Sunday, April 29, 2007

It's Not About Terrorism

It’s not about terrorism; it’s about adaptation. Some committed, utterly extremist opponents out there certainly will need to be faced down but so must the extremists on "our" side. Mankind is in the midst of a war of extremists against extremists...a war in which people who see their opponents as evil and prefer settling scores through violence are, on each side, ratcheting up the viciousness and the danger to everyone else.

This competition is between extremist camps in agreement with each other that:

  • God is on my side;
  • The conflict is zero-sum – no compromise, no win-win solution;
  • The opponent must be destroyed regardless of cost to environment or mankind and regardless of impact of the conflict on innocents;
  • Everyone is my enemy except he who is explicitly my friend.

The implications of this attitude are ominous:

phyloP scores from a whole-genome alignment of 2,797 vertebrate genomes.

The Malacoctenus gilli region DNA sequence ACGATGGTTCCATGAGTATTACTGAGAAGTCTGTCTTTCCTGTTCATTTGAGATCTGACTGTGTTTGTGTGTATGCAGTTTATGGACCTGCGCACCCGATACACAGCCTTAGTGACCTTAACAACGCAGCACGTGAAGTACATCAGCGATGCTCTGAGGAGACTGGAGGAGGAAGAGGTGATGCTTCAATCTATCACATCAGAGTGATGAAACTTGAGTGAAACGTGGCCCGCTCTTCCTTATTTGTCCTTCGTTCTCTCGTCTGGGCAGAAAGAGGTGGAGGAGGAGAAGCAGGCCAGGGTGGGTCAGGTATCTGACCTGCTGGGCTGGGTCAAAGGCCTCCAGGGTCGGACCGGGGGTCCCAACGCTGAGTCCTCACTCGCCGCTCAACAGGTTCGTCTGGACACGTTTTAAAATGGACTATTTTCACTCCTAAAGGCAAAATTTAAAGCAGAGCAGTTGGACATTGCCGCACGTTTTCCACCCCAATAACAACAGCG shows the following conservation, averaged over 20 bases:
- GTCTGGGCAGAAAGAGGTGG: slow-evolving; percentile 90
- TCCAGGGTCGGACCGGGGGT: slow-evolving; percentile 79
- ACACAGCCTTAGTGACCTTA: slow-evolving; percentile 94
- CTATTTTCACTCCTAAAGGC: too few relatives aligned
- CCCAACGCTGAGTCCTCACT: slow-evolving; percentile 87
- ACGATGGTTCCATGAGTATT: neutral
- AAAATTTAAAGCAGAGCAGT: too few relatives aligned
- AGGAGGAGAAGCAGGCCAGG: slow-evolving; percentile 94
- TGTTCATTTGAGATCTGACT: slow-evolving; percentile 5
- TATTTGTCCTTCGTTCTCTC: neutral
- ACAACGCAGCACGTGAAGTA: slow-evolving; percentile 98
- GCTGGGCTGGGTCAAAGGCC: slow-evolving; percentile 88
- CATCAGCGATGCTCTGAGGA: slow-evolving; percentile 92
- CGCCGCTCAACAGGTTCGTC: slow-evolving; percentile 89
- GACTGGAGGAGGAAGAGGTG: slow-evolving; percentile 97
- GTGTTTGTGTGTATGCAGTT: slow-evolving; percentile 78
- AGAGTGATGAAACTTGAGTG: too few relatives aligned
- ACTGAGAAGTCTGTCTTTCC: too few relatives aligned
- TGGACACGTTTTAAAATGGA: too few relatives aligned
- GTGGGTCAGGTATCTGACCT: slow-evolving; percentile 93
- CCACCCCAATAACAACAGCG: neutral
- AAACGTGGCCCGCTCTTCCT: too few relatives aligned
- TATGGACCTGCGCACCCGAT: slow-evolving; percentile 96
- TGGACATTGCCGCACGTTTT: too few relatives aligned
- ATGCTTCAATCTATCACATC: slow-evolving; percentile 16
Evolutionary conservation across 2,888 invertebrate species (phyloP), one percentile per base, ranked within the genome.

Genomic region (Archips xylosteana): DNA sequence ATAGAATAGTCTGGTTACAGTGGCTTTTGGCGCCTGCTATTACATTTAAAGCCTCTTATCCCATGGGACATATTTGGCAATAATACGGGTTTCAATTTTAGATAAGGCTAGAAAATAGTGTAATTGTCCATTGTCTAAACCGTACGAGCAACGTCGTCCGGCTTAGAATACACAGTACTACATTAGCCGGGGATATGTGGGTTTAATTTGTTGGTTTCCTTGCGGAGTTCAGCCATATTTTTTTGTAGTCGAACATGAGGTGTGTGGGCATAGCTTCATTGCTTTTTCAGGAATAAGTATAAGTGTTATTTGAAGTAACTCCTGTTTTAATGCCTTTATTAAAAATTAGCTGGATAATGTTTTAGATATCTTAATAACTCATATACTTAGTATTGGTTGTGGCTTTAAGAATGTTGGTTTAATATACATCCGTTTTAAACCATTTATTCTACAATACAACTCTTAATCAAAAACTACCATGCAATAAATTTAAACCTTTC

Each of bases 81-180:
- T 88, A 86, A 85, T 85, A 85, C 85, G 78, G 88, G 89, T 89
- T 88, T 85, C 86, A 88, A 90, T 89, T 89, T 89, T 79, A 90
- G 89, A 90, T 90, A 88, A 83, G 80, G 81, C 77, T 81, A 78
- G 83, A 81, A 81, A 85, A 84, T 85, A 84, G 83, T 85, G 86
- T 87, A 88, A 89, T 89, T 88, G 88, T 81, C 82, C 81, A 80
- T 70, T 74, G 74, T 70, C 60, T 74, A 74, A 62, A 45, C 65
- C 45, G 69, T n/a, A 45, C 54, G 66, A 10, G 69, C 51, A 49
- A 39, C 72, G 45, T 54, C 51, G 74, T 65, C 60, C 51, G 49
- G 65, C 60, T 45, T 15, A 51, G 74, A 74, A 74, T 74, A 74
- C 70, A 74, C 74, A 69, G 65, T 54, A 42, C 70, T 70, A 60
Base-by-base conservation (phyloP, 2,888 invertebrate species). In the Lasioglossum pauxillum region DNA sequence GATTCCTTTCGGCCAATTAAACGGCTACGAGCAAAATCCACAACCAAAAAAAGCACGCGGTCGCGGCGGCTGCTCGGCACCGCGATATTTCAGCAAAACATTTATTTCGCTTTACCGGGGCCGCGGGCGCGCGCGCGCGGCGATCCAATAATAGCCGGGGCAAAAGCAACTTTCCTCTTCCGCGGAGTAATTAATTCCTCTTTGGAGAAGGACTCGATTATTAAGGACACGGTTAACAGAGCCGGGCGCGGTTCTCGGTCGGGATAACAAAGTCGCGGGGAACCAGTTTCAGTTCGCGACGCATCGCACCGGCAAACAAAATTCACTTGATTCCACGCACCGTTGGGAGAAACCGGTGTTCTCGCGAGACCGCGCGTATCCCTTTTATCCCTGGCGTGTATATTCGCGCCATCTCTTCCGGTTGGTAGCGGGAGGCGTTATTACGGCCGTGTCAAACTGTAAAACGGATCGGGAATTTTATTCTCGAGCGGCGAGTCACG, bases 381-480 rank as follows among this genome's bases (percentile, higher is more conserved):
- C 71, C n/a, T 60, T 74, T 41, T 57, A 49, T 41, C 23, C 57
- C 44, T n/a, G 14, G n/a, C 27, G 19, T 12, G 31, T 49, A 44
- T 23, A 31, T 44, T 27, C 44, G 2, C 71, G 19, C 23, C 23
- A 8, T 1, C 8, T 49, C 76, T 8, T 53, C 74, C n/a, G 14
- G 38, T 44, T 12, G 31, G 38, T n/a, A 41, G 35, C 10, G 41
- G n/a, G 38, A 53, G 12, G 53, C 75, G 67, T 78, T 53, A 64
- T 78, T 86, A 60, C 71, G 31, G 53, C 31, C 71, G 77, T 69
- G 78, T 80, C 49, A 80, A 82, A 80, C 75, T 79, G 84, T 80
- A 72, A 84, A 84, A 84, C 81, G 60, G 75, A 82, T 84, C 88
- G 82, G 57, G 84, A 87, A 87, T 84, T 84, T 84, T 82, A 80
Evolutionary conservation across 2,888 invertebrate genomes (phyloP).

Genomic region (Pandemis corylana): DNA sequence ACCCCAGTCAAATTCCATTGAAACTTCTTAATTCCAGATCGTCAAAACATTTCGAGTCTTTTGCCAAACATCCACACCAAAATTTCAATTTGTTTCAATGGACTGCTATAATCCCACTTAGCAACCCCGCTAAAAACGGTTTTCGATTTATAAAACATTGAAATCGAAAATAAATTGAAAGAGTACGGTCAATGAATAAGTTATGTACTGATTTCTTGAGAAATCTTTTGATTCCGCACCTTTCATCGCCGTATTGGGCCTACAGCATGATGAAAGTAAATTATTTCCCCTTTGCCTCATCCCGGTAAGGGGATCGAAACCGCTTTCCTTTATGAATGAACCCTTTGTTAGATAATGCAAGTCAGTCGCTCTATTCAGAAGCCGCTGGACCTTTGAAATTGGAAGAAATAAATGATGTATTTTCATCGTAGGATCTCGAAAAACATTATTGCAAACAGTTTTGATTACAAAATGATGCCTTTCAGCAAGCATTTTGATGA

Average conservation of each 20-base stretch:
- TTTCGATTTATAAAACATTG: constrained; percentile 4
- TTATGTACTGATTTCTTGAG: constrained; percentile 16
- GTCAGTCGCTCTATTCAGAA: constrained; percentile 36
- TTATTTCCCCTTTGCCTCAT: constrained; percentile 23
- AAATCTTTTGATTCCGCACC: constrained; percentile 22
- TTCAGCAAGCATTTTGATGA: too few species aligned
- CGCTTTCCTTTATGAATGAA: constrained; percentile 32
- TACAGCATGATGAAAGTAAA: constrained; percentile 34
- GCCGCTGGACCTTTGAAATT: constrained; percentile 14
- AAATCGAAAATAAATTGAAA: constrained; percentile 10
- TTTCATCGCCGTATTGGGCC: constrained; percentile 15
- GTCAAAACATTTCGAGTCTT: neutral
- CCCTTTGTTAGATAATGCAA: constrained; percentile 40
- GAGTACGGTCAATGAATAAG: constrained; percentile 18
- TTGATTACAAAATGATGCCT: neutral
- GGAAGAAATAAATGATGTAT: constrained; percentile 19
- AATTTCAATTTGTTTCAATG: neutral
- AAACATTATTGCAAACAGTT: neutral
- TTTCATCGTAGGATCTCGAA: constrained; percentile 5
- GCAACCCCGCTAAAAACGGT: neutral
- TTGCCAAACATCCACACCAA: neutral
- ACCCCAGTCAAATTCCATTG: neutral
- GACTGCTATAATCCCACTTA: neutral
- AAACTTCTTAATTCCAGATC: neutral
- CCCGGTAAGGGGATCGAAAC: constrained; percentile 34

• Never question the morality, decency, logic, or justice of your own behavior and therefore…
  • Don’t think about solutions other than bulling your way through to total victory;
  • Dismiss hand-wringing by those who point to casualties and, in fact, consider them traitors;
  • Ignore costs, side-effects as unavoidable, all of which lead to…
  • A cycle of mutual and eventually, quite possibly, nuclear "Hatfield-McCoy" feuding and ever-increasing radicalism as each side futilely searches for more and more "final" solutions.

Meanwhile, cost to the rest of us skyrockets:

  • Perhaps a million Lebanese refugees last summer and much of the southern half of the country strewn with Israeli cluster bomblets designed to continue terrorizing and killing civilians far into the future;
  • A wave of Iraqi refugees imperiling Jordanese and Syrian stability, with further unknown impacts on the rest of the Mideast and global energy supplies;
  • Tens of thousands of American soldiers who will live ruined lives with major, permanent, crippling wounds;
  • A rising tide of illegal narcotics flowing out of Afghanistan, powering insurgencies and enriching criminal middlemen, but giving the desperate farmers who have no alternative source of income, just enough to survive;
  • Increasing likelihood of the re-radicalization of a Lebanon that is desperately trying to resolve internal political issues without falling back into civil war;
  • Rising threat of nuclear attack on non-nuclear Iran;